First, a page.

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About us

Overview

Entrance to Caroline Freeman College
Designed by iconic architecture firm Mason and Wales, Caroline Freeman College was originally named City College when it opened in 2000.

Caroline Freeman College is the latest addition to the University’s portfolio of colleges and is named in honour of the University’s first female graduate and a passionate pioneer in education. We share her values. At Caroline Freeman College, residents experience a world of diversity with students studying degrees in all subjects at Otago – arts, commerce, health science, law, science and teaching. Caroline Freeman College allows students to thrive.

Caroline Freeman College has a growing and deserved reputation for being amazingly diverse, inclusive and supportive of everyone who lives here. We have a fantastic balance of academics and social activities and our events calendar is full of activities both traditional and quirky designed to appeal to all. Our residents love being part of such an engaged community. They are proud to be “Caroline Freemanites”!

Caroline Freeman College offers you a perfect stepping-stone into your first year away from home with all the benefits of college life – from meals to structured academic support. Learn, network and engage with others during an immensely fun and memorable first year of tertiary education.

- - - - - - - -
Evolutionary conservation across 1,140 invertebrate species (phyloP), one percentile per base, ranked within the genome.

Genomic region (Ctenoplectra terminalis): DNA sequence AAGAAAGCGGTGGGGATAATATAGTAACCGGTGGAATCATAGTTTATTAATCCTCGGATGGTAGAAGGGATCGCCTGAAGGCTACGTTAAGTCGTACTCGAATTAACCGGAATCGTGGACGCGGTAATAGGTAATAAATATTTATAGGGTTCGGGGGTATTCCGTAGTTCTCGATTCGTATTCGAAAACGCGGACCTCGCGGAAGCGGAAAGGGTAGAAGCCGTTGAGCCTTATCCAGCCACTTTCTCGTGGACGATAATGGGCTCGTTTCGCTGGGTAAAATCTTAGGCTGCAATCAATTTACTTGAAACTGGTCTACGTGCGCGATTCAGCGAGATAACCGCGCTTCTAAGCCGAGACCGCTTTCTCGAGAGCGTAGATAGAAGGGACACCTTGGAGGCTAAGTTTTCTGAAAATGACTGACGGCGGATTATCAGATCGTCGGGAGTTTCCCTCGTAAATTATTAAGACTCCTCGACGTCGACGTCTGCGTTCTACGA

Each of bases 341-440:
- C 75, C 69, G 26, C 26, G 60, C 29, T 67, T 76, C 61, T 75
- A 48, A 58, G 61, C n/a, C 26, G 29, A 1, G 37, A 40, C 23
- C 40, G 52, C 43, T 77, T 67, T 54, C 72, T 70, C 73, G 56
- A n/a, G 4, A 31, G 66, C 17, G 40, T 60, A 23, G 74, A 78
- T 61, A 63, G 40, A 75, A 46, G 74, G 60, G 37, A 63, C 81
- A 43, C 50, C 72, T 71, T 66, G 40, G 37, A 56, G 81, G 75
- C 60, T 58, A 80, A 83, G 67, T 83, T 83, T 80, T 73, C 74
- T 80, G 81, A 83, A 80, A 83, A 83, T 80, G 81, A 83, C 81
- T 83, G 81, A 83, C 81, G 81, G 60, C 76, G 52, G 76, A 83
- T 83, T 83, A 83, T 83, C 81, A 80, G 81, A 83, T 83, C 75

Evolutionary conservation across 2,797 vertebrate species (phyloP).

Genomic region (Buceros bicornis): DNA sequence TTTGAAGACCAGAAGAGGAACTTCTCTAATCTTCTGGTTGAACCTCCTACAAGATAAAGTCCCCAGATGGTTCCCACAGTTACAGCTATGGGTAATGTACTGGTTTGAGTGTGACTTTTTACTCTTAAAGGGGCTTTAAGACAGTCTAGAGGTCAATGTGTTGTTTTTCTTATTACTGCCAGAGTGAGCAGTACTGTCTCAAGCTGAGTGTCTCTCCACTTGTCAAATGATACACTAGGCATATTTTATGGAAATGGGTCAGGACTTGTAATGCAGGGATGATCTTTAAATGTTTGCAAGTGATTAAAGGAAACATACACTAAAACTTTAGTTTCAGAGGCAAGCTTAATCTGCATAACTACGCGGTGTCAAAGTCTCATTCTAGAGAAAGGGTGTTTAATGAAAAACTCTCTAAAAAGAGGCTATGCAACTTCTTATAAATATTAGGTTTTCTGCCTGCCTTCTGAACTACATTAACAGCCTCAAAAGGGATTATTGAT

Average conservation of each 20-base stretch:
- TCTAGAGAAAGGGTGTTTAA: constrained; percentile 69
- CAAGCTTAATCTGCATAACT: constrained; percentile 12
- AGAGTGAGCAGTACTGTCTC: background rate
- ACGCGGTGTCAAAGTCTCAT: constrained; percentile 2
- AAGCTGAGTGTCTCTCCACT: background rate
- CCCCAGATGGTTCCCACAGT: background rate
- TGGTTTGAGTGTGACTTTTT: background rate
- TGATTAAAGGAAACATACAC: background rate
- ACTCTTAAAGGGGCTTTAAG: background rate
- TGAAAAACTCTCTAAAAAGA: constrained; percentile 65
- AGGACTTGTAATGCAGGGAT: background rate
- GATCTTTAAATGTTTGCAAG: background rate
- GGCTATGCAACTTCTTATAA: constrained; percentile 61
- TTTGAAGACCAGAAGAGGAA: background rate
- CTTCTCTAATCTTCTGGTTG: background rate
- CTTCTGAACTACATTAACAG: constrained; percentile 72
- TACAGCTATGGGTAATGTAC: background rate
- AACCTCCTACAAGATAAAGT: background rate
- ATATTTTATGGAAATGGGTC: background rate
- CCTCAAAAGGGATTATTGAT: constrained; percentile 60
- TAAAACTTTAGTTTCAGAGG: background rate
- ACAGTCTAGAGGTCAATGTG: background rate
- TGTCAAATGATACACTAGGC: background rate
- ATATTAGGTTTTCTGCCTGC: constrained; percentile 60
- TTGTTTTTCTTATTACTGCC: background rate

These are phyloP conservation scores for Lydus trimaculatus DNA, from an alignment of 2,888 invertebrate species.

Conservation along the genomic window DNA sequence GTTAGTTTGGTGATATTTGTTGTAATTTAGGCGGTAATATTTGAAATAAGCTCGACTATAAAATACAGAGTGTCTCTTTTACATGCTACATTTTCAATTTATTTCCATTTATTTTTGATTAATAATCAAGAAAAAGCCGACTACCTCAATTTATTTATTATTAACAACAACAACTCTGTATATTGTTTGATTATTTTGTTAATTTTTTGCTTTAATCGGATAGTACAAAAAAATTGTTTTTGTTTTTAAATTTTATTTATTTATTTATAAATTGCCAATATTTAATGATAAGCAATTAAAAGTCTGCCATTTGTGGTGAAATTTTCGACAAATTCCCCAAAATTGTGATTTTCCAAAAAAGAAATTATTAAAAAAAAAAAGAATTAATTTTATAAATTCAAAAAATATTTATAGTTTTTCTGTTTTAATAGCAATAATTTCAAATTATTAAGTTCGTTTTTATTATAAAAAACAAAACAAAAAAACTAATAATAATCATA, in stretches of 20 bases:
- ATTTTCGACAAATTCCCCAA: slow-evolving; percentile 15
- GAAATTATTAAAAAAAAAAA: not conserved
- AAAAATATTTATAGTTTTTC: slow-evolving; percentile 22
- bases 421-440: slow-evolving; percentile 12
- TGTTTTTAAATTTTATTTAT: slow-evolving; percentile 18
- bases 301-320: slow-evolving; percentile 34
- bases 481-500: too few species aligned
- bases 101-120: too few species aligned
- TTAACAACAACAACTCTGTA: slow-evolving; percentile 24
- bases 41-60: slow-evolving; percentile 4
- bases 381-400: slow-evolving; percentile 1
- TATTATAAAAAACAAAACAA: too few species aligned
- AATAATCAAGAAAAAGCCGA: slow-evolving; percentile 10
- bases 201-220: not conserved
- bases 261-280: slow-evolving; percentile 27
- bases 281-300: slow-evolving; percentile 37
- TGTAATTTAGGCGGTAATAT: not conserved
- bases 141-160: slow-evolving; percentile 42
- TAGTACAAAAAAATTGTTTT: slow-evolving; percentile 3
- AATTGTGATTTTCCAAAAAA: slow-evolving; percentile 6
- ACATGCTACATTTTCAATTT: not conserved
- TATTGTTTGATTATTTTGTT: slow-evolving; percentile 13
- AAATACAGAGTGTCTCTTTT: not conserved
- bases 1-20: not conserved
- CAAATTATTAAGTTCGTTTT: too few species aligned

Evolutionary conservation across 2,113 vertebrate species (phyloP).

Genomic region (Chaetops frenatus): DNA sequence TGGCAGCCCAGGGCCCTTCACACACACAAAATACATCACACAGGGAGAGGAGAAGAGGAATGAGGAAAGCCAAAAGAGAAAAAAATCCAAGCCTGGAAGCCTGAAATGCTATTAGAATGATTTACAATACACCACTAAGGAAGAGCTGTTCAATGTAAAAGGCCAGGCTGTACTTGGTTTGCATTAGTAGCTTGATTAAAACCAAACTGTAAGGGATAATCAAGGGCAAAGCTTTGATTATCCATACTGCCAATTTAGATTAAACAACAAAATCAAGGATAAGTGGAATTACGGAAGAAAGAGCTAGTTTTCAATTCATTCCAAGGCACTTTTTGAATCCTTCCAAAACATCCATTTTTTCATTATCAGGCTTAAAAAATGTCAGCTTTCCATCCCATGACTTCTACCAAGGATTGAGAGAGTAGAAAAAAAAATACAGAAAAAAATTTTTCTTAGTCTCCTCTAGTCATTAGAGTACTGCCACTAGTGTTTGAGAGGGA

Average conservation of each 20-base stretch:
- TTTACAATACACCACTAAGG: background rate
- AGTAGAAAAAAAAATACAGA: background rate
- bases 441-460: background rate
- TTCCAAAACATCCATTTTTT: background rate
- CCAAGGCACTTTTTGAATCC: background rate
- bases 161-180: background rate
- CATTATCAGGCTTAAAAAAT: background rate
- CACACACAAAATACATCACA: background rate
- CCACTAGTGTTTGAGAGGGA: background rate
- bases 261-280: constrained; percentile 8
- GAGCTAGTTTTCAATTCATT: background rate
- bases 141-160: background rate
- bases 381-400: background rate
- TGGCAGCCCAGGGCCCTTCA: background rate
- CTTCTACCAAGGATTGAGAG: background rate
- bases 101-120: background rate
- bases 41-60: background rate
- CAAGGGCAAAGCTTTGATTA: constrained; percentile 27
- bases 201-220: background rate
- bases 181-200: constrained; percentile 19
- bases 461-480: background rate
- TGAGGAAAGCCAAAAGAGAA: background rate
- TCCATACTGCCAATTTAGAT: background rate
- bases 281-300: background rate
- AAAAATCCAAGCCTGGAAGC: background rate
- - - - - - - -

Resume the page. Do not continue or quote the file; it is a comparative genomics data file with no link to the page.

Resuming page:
CFC is spread across two adjacent sites, West and East. All of our residents move freely between both sites and enjoy friendships and facilities at both West and East. Caroline Freeman College West has 214 single bedrooms spread across 38 spacious and stylish apartments. Each apartment comprises four, five or six bedrooms; a large lounge, kitchenette and individual-use bathrooms.

CFC-East has 85 residents housed in a unique room mixture of two and three-bedroom “pods”, individual en-suite bedrooms and shared en-suite bedrooms.

West has a fantastic array of central student areas including our bright and open dining room with outside seating area, the trendy café, games room, the Attic lounge, a fantastic well-equipped library, the art and music room and tutorial rooms. The college also has a small fitness centre. Extensive garden and courtyard space gives the college a great indoor-outdoor flow. The ever-popular Ford sports court provides opportunities for volleyball, basketball, netball and other court-based sports.

East has exceptional outdoor spaces, the Rata Lounge and Dining Room, a sports court and extensive lounges and common spaces spread across the complex.

Rooms and facilities at Caroline Freeman College

Read the Caroline Freeman College Member Handbook (PDF)

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Our supportive environment

Caroline Freeman College provides extensive support to all our residents to give you the best residential college experience possible. We recognise the importance of your academic success but also that academics must be balanced with social, cultural and sporting activities and events.

The senior management team and sub-warden team are dedicated to the provisional of pastoral care in conjunction with other Otago support agencies.

Meet our team at Caroline Freeman College

Students outside Caroline Freeman College